‘We are concerned about the need to help parents/guardians reduce the use of physical punishment and break the vicious cycle of intergenerational transmission of violent parenting practices, in order to optimise children’s development.’
We as educational researchers are concerned about the need to help parents/guardians reduce the use of physical punishment and break the vicious cycle of intergenerational transmission of violent parenting practices, with the goal of optimising children’s development. Noting that education remains a powerful force that has potential to bring about a change in the life of individuals and society, we developed and implemented an eight-week parenting education programme (PEP) designed to improve parenting practices and help parents/guardians develop appropriate child management techniques. The programme’s effectiveness was evaluated by assessing the changes in parenting behaviour brought about as a result of parental participation in it (Ofoha, Ogidan & Saidu, 2008). The findings of the research revealed that the PEP programme significantly reduced the frequency with which parents/guardians used physical punishment on children, with many parents having a greater awareness of its harmful consequences and adopting more positive methods of behaviour management in dealing with their children.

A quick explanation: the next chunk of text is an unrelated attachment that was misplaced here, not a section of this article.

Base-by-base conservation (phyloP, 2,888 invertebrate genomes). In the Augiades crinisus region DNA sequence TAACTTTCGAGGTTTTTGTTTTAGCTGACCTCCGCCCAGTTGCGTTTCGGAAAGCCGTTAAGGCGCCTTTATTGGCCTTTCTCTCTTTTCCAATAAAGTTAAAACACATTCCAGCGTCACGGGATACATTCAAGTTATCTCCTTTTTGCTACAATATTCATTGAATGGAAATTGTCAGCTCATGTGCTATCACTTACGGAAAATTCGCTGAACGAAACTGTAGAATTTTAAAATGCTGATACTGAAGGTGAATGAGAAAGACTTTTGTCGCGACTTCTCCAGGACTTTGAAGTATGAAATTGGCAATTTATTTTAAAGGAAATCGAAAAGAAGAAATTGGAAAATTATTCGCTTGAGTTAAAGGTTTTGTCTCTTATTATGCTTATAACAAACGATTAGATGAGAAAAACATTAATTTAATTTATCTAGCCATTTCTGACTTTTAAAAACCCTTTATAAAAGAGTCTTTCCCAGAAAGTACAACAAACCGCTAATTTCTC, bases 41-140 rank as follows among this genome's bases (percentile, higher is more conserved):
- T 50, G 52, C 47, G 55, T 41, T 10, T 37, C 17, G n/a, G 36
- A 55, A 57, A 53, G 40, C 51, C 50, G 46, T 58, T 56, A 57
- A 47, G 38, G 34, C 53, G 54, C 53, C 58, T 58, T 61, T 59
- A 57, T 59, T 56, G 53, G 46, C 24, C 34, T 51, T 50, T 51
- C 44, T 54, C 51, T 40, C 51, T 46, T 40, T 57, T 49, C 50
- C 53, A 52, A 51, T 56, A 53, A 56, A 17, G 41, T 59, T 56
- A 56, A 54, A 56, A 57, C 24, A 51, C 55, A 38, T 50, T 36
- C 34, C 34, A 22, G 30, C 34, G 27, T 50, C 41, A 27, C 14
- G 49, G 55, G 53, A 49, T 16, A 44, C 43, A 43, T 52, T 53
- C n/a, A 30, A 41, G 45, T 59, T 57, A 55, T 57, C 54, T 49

Given the positive outcomes of our study, the PEP programme can be seen as providing a useful resource for supporting parents/guardians in creating a safe and supportive home environment that prevent children’s exposure to physical abuse and adversities, and thus contributing to healthy relationships with and the development of their children. Hence, the evidence described in the study can be used to inform policy and practice on the need to embrace parenting education, in the context of a traditional society like Nigeria, in a formal national programme that promotes good parenting practices. Policymakers in the education sector can be sensitised to introducing parenting education into the school curriculum of primary and secondary education, so that boys and girls who are aspiring to become future parents will begin to imbibe appropriate child management skills sufficiently early, and through this process help to break the intergenerational cycle of punitive violence and ultimately help to improve positive parenting skills.